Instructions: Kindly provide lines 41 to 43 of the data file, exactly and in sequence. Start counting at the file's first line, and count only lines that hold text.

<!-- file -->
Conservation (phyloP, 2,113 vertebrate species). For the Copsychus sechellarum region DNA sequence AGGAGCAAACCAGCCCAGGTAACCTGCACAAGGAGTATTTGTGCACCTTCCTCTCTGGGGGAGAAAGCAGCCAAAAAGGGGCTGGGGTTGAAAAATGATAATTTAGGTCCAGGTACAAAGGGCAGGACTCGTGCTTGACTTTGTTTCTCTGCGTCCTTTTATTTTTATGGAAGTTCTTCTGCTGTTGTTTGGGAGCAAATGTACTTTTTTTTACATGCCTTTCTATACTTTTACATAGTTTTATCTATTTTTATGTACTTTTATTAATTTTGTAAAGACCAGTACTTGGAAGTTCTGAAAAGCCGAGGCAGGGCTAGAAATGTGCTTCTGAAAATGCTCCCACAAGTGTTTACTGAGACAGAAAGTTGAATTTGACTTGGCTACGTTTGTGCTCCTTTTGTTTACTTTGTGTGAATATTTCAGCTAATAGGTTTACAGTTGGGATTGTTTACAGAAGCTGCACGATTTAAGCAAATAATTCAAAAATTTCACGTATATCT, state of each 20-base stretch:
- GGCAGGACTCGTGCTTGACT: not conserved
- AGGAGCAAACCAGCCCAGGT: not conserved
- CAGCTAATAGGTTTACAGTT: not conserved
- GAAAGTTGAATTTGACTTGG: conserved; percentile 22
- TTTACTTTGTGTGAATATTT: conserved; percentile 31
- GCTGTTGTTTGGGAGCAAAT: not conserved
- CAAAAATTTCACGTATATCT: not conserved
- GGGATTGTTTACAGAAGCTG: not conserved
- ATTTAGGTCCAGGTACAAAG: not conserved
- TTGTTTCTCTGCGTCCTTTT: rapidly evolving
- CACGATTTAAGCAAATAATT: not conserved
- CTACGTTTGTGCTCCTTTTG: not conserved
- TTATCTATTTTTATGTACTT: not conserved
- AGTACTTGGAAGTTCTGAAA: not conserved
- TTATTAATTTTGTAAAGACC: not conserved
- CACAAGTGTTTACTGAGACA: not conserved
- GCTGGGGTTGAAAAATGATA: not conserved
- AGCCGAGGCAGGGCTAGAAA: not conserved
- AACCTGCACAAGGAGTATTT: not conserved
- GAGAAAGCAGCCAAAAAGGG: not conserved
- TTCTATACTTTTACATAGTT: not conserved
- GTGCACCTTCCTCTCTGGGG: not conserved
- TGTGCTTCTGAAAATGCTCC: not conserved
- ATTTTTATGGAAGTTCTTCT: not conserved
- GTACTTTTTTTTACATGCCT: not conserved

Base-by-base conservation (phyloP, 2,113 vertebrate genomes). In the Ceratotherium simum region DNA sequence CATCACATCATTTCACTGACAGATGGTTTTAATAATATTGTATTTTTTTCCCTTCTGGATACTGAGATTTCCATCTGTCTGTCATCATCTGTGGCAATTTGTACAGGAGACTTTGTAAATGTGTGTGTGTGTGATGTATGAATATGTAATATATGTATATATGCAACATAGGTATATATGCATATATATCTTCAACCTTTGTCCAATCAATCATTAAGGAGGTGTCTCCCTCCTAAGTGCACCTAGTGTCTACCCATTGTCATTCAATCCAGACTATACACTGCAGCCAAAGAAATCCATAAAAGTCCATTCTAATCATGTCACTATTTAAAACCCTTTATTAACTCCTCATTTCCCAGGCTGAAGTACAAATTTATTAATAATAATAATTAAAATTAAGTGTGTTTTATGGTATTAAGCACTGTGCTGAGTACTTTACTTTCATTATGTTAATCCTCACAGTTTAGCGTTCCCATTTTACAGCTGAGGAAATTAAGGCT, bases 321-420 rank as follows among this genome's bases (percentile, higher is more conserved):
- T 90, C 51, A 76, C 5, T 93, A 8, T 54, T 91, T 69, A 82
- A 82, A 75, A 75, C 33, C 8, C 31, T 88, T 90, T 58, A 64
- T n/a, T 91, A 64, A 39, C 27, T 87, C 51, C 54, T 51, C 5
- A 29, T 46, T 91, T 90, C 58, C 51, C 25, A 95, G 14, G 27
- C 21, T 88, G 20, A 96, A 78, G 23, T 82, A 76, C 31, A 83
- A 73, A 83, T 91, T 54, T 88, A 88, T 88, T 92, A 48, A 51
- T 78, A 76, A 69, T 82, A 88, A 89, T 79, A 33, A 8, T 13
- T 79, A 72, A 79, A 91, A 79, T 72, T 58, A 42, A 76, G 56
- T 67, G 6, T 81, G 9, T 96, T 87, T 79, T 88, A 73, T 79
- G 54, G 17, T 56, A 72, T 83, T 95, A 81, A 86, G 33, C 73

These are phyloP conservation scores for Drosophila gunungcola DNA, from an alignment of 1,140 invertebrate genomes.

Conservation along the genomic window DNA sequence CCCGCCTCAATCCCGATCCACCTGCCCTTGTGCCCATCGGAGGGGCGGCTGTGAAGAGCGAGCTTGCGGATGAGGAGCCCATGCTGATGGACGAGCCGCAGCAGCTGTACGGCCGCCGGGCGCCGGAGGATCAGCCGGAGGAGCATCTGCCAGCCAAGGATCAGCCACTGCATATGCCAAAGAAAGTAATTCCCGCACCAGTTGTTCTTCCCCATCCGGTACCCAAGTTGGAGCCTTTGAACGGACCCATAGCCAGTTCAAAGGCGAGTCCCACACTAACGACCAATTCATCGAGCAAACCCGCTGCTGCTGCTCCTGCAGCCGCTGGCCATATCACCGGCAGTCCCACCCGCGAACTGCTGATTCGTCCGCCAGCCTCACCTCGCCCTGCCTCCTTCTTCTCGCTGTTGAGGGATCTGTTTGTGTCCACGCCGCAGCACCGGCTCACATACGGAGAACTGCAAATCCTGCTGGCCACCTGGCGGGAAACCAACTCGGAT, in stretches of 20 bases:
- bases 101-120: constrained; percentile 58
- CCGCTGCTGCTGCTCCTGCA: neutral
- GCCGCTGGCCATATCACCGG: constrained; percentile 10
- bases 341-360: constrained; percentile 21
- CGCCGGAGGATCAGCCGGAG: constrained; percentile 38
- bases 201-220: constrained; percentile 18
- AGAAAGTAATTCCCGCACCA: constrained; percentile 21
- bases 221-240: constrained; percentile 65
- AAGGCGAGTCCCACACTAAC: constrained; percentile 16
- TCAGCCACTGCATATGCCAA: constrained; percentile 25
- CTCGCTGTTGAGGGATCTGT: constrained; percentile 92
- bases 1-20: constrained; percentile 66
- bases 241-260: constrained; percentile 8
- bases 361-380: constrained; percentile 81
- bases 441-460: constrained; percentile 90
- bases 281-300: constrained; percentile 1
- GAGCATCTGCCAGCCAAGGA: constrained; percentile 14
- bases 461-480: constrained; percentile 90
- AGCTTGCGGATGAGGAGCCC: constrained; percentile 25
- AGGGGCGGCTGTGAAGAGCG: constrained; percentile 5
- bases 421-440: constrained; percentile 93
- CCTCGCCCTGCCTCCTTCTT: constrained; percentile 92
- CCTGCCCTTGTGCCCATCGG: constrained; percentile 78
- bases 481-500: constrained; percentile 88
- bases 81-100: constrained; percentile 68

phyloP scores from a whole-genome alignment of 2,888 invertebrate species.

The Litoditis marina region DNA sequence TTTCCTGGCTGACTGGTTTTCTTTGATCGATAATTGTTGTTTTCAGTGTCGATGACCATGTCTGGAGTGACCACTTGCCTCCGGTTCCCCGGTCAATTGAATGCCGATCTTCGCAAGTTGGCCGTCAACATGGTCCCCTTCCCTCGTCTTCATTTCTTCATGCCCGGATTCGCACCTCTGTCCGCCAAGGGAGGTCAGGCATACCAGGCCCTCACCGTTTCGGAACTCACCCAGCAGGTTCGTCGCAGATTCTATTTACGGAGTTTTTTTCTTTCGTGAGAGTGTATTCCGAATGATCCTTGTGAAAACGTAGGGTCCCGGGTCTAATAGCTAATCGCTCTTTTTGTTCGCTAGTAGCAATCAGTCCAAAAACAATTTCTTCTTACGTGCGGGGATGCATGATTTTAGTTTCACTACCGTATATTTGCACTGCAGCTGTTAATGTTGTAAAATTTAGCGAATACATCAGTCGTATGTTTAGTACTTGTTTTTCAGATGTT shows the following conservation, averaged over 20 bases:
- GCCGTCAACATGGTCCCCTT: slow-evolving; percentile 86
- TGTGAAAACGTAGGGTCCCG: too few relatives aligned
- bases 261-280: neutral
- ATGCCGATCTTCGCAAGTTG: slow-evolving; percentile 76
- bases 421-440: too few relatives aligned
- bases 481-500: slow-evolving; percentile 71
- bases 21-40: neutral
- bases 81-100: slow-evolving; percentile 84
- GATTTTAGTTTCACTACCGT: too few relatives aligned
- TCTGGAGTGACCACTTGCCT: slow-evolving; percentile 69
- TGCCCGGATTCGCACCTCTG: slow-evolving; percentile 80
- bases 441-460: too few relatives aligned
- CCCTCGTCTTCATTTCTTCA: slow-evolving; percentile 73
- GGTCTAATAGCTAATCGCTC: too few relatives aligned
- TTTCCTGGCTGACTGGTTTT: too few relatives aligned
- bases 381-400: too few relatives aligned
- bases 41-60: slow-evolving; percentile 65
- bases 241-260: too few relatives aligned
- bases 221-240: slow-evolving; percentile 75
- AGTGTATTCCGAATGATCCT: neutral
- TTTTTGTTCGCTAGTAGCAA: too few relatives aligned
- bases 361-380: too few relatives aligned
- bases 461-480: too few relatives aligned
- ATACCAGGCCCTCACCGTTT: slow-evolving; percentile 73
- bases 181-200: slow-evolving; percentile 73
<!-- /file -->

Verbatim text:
- CCGCTGCTGCTGCTCCTGCA: neutral
- GCCGCTGGCCATATCACCGG: constrained; percentile 10
- bases 341-360: constrained; percentile 21